Oil Rises Most Since September on Keystone Pipeline Plan

Photographer: Ty Wright/Bloomberg

Crude stockpiles at Cushing, Oklahoma climbed 25 percent to 40.6 million barrels in the seven weeks ended Nov. 22 as U.S. output reached 8.02 million a day, the most since January 1989, according to the Energy Information Administration. Close

Crude stockpiles at Cushing, Oklahoma climbed 25 percent to 40.6 million barrels in the... Read More

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Photographer: Ty Wright/Bloomberg

Crude stockpiles at Cushing, Oklahoma climbed 25 percent to 40.6 million barrels in the seven weeks ended Nov. 22 as U.S. output reached 8.02 million a day, the most since January 1989, according to the Energy Information Administration.

West Texas Intermediate crude gained the most since September after TransCanada Corp. (TRP) said it will begin operating the southern leg of its Keystone XL pipeline to the Gulf Coast in January.

Prices jumped to a one-month high, narrowing WTI’s discount to Brent. TransCanada plans to start deliveries Jan. 3 to Port Arthur, Texas, via the segment of the Keystone expansion project from Cushing, Oklahoma, according to a government filing yesterday. Cushing is the delivery point for WTI futures. Crude also rose as U.S. total inventories probably slid for the first time since September last week.

“With the pipeline up and running, you are going to see drops in Cushing inventories,” said Michael Lynch, president of Strategic Energy & Economic Research in Winchester, Massachusetts. “It drives up WTI prices far more than Brent. You are going to see a narrowing of the Brent-WTI differential.”

WTI for January delivery increased $2.22, or 2.4 percent, to settle at $96.04 a barrel on the New York Mercantile Exchange, the biggest advance since Sept. 18 and the highest settlement since Oct. 31. The volume of all futures traded was about 36 percent above the 100-day average at 3:36 p.m.

Crude extended gains after the American Petroleum Institute said U.S. inventories fell 12.4 million barrels last week. Futures advanced $2.74, or 2.9 percent, to $96.56 at 4:36 p.m. in electronic trading. The price was $96.08 before the report was released at 4:30 p.m.

Keystone XL

Brent for January settlement gained $1.17, or 1.1 percent, to $112.62 a barrel on the London-based ICE Futures Europe exchange, the most since Sept. 13. The European benchmark’s premium over WTI narrowed to $16.58 from $17.63 yesterday.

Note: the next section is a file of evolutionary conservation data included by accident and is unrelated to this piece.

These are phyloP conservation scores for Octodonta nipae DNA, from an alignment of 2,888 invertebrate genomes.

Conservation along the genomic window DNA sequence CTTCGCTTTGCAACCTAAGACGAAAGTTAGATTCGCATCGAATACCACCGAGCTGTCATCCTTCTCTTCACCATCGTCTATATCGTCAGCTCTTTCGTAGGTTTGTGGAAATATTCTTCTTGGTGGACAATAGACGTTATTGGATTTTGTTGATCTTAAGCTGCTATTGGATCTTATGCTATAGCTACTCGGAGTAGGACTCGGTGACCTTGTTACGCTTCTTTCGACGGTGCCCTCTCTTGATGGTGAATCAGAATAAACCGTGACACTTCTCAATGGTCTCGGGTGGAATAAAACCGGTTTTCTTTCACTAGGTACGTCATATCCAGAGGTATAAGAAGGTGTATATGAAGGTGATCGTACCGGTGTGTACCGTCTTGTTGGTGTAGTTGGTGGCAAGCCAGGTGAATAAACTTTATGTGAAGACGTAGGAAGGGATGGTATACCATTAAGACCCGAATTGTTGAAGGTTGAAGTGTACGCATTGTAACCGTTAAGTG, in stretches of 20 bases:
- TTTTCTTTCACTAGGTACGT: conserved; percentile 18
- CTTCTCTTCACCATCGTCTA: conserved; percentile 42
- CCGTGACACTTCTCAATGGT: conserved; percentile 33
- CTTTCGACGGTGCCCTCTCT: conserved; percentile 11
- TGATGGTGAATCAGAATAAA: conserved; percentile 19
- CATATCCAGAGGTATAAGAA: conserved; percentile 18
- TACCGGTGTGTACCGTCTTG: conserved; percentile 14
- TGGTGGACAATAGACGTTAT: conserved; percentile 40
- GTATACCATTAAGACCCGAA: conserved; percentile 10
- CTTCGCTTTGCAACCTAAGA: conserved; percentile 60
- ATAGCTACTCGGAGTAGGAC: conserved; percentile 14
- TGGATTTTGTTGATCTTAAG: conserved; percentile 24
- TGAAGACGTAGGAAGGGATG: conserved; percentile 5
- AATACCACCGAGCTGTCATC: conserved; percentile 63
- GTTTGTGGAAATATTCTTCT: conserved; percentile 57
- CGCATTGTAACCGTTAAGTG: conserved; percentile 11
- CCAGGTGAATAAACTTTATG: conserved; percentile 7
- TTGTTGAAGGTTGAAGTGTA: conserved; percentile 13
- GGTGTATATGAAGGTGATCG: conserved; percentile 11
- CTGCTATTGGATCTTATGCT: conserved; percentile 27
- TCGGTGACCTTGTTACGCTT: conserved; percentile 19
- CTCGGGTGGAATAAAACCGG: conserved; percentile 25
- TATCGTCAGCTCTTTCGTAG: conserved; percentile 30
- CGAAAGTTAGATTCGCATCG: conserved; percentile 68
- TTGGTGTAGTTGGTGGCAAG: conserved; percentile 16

Plans for the southern pipeline segment show it will be able to move 700,000 barrels a day of crude to Port Arthur, home to 6.1 percent of U.S. refining capacity. Motiva Enterprises LLC, Valero Energy Corp. (VLO) and Total SA (FP) all operate plants there.

The proposed northern portion of Keystone XL, which would stretch from Alberta’s oil sands to Nebraska, is being held up because it requires a presidential permit. TransCanada split its original Keystone XL project after President Barack Obama rejected a prior route last year because of fears its path through Nebraska would threaten ecologically sensitive lands.

“The Brent-WTI spread is narrowing quite a bit,” said Addison Armstrong, director of market research at Tradition Energy in Stamford, Connecticut. “The Keystone line definitely could impact things.”

U.S. Supplies

Stockpiles at Cushing climbed 25 percent to 40.6 million barrels in the seven weeks ended Nov. 22 as U.S. output reached 8.02 million a day, the most since January 1989, according to the Energy Information Administration, the Energy Department’s statistical arm.

Overall supplies fell 500,000 barrels in the week ended Nov. 29 to 390.9 million barrels, according to a Bloomberg survey before an EIA report tomorrow. They jumped 35.8 million barrels in the previous 10 weeks.

“Expectations that U.S. inventories will draw in tomorrow’s report and the word of the upcoming initiation of the Keystone pipeline to Port Arthur is strengthening WTI verses Brent,” said John Kilduff, a partner at Again Capital LLC, a New York-based hedge fund that focuses on energy.

Supplies of distillate fuel, a category that includes diesel and heating oil, dropped by 1.5 million barrels to 109.4 million, the survey showed. That would be the least since May 2008. Gasoline stockpiles probably climbed 1.25 million barrels to 211.9 million.

OPEC Meeting

Futures slid earlier after Iranian Petroleum Minister Bijan Namdar Zanganeh said the country can pump 4 million barrels a day in 2014 if sanctions limiting its exports are lifted. The Persian Gulf country last pumped 4 million barrels a day in 2008, according to Bloomberg estimates.

Iranian oil exports remain curbed by U.S. and European Union restrictions even after a preliminary accord last month with six world powers over its nuclear program. The country currently exports 1.2 million barrels a day, the minister said today in Vienna, where he will attend an OPEC meeting tomorrow.

“There’s been a lot of Iran chatter today, but it’s unlikely their production will rise by much anytime soon,” Kilduff said.

The Organization of Petroleum Exporting Countries will stick with a 30 million-barrel-a-day output limit at the meeting, oil ministers from Iraq, Algeria and Angola said today.

Implied volatility for at-the-money WTI options expiring in January was 17.9 percent, down from 19 percent yesterday, data compiled by Bloomberg showed.

Electronic trading volume on the Nymex was 716,712 contracts as of 4:37 p.m. It totaled 465,507 contracts yesterday, 17 percent below the three-month average. Open interest was 1.63 million contracts.

To contact the reporters on this story: Moming Zhou in New York at mzhou29@bloomberg.net; Mark Shenk in New York at mshenk1@bloomberg.net

To contact the editor responsible for this story: Dan Stets at dstets@bloomberg.net

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